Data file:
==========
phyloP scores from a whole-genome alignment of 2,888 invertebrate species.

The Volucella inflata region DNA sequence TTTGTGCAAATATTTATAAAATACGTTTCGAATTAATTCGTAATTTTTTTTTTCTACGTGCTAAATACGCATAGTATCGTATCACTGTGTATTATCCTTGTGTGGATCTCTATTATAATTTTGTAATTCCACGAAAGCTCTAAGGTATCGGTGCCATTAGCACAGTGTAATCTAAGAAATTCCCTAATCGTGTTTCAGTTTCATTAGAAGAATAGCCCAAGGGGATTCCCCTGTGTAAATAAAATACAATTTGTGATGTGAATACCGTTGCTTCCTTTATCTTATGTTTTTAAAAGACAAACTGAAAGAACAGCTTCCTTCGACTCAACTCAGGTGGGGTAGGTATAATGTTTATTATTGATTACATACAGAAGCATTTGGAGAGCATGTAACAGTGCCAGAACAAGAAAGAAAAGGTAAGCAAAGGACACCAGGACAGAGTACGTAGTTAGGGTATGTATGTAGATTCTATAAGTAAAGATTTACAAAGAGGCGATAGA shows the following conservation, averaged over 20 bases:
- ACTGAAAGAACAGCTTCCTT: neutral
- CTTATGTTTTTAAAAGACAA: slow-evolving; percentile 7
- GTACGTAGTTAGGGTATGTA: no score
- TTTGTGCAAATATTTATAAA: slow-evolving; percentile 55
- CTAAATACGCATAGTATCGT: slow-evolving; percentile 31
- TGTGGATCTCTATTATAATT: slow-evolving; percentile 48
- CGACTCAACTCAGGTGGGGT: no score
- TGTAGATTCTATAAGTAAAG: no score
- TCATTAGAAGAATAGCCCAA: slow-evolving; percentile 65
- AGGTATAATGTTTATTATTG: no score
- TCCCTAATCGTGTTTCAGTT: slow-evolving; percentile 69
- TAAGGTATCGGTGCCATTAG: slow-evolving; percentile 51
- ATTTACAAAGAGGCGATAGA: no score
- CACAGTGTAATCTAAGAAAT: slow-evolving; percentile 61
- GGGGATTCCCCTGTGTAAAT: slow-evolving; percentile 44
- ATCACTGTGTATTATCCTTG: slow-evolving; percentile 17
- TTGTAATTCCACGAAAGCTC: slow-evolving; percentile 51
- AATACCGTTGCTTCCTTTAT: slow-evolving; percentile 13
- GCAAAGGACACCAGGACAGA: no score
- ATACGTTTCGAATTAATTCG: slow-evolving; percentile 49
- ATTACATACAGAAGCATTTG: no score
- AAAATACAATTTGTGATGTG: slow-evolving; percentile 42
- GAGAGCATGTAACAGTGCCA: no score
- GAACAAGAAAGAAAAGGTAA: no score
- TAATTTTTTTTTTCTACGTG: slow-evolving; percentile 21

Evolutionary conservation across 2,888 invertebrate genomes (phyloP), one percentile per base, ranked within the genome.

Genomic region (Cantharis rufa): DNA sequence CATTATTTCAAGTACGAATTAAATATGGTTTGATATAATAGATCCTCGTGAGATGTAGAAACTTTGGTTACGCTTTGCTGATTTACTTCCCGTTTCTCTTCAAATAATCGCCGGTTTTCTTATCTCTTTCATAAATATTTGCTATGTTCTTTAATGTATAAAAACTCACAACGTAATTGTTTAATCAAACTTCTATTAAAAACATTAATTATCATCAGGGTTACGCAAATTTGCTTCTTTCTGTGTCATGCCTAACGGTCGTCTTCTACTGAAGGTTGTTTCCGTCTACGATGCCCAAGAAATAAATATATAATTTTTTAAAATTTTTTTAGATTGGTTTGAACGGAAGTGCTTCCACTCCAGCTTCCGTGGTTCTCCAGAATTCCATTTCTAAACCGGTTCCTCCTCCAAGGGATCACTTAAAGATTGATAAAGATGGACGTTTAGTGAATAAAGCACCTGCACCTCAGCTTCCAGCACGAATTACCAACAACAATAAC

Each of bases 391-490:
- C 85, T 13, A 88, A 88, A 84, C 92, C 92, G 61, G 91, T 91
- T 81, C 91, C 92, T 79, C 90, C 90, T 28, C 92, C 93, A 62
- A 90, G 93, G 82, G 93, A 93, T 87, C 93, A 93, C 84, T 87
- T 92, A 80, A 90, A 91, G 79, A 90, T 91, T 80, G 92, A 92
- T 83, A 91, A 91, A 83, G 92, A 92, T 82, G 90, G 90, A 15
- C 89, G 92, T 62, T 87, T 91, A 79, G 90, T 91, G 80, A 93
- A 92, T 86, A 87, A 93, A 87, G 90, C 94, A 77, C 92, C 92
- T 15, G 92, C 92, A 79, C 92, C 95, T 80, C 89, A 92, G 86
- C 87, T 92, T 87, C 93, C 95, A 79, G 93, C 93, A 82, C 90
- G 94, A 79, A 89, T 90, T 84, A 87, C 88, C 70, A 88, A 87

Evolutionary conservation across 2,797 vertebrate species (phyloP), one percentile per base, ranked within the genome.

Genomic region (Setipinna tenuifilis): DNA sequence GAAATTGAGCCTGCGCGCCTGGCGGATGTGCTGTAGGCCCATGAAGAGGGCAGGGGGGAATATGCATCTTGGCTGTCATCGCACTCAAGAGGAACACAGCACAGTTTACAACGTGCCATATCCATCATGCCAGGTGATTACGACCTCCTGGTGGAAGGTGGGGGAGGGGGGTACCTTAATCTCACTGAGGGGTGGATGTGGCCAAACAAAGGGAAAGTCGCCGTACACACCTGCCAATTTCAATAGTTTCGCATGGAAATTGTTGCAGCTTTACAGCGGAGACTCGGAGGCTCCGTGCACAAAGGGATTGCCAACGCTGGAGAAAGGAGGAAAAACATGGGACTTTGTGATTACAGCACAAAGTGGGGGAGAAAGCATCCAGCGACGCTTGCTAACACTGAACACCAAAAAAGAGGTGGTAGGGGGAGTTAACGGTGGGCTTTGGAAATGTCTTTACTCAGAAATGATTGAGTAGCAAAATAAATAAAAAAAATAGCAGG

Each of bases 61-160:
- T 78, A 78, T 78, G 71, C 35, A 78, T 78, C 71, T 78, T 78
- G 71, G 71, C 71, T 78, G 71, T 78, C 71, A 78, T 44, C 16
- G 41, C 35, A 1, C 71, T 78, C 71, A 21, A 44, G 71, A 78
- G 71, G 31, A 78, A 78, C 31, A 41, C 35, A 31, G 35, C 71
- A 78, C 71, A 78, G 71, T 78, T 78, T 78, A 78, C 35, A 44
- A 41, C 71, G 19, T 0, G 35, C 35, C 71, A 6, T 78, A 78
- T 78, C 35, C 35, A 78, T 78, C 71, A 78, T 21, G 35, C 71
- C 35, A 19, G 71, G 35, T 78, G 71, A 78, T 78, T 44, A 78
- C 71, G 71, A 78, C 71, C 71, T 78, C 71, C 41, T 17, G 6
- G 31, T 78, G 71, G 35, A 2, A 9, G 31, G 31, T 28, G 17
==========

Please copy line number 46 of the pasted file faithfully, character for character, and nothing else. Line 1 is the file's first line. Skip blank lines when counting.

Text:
- G 41, C 35, A 1, C 71, T 78, C 71, A 21, A 44, G 71, A 78